Please take a minute to check out the “Results of hotels in western” – Western Uganda that is. I am using the “official” online tourism guide provided by the Uganda Tourism Board to find a decent place to stay for a hypothetical trip to western Uganda. Helpful? Decidedly not.

Welcome to Murchison

While Uganda holds a lot of potential in the tourism industry, the sector today is currently extremely user-unfriendly. If you have never been to Uganda, it is not only difficult to figure out what you should see in a limited period of time, but more importantly, how you will see it. Currently, guidebooks are probably your best bet (I have found Bradt’s most useful), but these can be quickly outdated and often do not contain enough detail about the various lodges, tour operators, restaurants, and other attractions.

Most tourists today will buy the odd guidebook, but turn to the internet for the most up-to-date and detailed information when planning their travel. Thus, maintaining a well-designed and user-friendly national tourism site is critical. Visitors need help sorting through information regarding pros and cons of various parks and other attractions, finding accommodation that matches their expectations and budget, and getting in touch with a tour operator they can trust with their lives and money.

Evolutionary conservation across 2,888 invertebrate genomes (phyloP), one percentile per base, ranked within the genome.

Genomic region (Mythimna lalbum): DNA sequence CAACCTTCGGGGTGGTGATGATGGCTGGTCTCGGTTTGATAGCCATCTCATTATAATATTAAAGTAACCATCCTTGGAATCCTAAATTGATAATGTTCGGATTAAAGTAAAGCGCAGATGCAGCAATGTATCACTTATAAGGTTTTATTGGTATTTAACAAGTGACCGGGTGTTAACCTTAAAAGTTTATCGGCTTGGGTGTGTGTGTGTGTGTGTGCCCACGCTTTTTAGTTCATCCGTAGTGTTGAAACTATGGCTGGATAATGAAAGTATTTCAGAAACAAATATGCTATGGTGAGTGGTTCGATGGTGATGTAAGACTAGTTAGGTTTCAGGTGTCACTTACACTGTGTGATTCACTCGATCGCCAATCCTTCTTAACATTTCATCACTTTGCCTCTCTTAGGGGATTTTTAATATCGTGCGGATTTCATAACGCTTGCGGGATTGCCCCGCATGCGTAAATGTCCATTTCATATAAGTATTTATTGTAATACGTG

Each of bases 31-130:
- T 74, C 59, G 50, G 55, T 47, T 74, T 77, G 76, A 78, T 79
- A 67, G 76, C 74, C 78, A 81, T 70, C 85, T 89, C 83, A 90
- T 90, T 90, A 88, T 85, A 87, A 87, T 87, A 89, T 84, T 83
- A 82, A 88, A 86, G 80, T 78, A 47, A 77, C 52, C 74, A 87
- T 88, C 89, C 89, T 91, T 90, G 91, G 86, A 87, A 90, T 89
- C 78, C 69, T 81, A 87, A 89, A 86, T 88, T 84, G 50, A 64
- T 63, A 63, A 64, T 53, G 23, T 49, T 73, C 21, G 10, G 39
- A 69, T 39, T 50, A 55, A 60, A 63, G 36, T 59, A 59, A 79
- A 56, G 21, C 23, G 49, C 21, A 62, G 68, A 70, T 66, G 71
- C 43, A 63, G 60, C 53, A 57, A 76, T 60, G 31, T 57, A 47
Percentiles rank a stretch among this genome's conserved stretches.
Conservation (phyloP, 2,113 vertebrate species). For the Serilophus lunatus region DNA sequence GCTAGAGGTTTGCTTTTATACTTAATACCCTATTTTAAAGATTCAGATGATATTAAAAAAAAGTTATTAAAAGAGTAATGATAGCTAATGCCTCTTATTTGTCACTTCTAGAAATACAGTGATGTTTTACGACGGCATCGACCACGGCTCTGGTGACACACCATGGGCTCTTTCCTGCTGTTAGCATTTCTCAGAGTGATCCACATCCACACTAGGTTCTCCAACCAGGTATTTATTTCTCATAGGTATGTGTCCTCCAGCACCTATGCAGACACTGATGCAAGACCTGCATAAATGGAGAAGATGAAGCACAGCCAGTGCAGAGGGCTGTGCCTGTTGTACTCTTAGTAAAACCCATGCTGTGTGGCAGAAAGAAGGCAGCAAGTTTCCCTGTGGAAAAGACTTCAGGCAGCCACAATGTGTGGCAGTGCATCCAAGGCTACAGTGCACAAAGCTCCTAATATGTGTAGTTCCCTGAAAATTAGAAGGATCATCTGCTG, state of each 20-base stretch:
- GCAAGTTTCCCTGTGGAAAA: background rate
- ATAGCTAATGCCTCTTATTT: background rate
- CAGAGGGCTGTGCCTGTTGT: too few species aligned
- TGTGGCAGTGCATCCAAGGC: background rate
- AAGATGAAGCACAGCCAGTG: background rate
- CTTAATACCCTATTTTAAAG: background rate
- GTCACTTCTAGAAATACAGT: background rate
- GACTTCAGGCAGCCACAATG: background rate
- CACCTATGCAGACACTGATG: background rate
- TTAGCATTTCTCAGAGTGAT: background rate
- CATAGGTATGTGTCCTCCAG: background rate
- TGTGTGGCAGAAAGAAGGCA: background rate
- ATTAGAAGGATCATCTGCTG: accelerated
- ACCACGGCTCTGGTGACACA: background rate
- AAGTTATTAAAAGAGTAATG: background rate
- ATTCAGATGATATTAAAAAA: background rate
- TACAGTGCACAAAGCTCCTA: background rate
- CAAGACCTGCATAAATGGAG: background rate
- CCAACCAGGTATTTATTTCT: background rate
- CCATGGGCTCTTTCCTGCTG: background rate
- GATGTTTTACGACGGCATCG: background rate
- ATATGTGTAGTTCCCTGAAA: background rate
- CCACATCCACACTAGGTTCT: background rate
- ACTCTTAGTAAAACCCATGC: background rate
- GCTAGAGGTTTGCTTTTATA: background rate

Currently, if you go to a site like “Ugandatourism” – the second search result when googling “Uganda tourism” – you can find a (very incomplete) list of hotels with no indication of relative price or quality. The Uganda Tourism Board website’s list is slightly easier on the eye, and more comprehensive, but again you would not have any way of determining which of these many hotels would be best for you. (But hey, at least their site is working, which is more than can be said for the tourism department of the Ministry for Tourism, Trade and Industry).